Steal from Yourself for Better Book Marketing

Publish date:

By Rob Eagar

When I consult with authors on book marketing issues, a common complaint arises about the need to generate content for free resources, newsletters, and social media pages. The necessity to write new articles, blog posts, or updates gets labeled as a nuisance, because the client thinks it will be difficult to continually come up with new information. However, generating new content doesn't have to be difficult. The easiest way to stay resourceful is by stealing from yourself.

When you steal from yourself, take old material that you've already written and re-purpose it. For instance, take past articles, blog posts, or newsletters and reuse them. Or, modify the original material by putting a new spin on it. Take parts of a book and break it into smaller chunks of content. Turn videos into written articles. Or, take written material and turn it into an audio or video podcast. In addition, steal from interesting experiences in your life to generate new information. For example:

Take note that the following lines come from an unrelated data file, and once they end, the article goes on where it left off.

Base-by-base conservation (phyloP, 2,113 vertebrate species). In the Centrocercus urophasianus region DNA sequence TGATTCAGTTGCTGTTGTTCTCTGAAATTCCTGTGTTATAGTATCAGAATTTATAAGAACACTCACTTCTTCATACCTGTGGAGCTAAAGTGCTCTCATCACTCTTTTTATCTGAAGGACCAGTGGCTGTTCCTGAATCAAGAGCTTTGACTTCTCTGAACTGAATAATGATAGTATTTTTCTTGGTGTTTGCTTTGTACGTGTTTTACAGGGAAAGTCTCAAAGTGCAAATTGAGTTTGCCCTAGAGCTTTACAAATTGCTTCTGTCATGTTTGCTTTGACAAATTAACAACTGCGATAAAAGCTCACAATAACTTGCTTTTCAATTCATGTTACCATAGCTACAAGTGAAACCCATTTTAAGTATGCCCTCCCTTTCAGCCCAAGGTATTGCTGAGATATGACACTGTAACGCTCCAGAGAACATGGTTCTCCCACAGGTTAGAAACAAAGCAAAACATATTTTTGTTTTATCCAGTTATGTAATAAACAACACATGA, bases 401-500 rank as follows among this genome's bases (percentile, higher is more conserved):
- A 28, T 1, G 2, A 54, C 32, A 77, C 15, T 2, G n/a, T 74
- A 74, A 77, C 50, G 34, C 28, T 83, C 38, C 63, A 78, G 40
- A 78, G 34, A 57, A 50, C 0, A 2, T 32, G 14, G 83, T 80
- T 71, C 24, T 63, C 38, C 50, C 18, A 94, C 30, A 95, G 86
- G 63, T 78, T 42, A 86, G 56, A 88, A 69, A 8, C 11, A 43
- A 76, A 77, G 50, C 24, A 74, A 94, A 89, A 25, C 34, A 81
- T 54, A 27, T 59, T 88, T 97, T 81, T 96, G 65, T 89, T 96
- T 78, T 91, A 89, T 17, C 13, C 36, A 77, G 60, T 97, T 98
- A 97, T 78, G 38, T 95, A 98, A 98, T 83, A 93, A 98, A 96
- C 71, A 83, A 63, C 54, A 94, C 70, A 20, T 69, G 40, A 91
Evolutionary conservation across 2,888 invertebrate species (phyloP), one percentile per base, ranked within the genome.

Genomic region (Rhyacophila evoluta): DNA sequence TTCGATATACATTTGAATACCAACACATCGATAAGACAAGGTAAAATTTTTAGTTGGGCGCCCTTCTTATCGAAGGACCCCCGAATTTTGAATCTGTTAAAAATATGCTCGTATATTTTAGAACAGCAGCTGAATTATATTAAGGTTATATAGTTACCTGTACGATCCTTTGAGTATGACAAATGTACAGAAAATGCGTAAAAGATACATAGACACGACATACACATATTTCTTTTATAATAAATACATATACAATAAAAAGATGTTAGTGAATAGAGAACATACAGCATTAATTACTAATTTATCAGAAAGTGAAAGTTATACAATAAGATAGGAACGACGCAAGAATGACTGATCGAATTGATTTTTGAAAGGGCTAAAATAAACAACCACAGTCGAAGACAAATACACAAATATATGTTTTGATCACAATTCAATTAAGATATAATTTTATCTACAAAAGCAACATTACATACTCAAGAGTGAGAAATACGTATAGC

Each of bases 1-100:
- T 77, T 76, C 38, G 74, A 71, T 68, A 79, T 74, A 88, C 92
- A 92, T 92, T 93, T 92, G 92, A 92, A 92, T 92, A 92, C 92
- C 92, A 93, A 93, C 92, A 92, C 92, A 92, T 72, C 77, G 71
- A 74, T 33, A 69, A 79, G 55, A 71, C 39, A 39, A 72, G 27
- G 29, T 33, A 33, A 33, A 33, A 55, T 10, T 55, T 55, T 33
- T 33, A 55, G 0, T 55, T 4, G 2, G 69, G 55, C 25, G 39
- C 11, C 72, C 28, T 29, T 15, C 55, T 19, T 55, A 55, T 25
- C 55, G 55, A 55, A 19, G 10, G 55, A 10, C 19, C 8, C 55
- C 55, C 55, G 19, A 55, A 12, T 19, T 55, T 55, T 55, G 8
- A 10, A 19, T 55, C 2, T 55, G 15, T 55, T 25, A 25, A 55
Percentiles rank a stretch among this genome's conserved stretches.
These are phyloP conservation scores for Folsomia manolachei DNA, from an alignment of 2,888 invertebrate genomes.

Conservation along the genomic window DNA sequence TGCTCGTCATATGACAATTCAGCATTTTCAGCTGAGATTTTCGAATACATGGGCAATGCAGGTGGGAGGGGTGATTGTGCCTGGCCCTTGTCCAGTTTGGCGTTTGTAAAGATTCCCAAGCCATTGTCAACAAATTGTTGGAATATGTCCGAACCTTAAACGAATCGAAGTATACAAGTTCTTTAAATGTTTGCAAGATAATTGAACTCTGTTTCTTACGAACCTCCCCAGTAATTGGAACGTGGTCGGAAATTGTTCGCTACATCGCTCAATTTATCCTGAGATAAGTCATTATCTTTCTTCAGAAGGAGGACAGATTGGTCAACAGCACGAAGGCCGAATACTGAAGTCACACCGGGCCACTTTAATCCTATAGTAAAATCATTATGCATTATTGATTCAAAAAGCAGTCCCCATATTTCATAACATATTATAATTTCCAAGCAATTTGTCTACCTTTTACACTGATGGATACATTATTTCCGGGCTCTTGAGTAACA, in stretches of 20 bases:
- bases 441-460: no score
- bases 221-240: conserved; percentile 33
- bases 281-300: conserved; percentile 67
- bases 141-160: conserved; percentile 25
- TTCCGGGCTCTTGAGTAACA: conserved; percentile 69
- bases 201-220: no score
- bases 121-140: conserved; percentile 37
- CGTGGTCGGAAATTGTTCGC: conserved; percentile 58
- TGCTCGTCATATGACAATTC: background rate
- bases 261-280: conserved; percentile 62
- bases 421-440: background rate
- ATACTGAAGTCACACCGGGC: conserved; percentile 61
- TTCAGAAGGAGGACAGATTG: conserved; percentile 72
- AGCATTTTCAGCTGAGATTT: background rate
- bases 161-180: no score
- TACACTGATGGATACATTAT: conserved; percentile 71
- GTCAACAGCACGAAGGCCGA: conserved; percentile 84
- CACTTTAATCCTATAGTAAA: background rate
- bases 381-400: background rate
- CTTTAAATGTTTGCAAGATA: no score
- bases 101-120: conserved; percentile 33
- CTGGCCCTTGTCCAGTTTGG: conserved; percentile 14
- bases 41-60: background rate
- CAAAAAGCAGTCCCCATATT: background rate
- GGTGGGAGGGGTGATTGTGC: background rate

• Break your non-fiction books into short articles
  • Break your novel into short stories or create back stories.
  • Give sneak peeks into your upcoming manuscripts.
  • Write about the challenges you face as an author.
  • Create Top 10 lists of your favorite books, recipes, movies, etc.

Stealing from other people is illegal and a bad reflection on yourself. However, stealing from yourself is a legitimate way to generate plenty of content and keep your marketing plan on easy street.

About the author:

Rob Eagar is the founder of WildFire Marketing, a consulting practice that helps authors and publishers sell more books and spread their message like wildfire. He has assisted numerous New York Times bestselling authors and his new book, Sell Your Book Like Wildfire, will be published by Writer’s Digest in June, 2012. Find out more about Rob’s advice, products, and coaching services for authors at:


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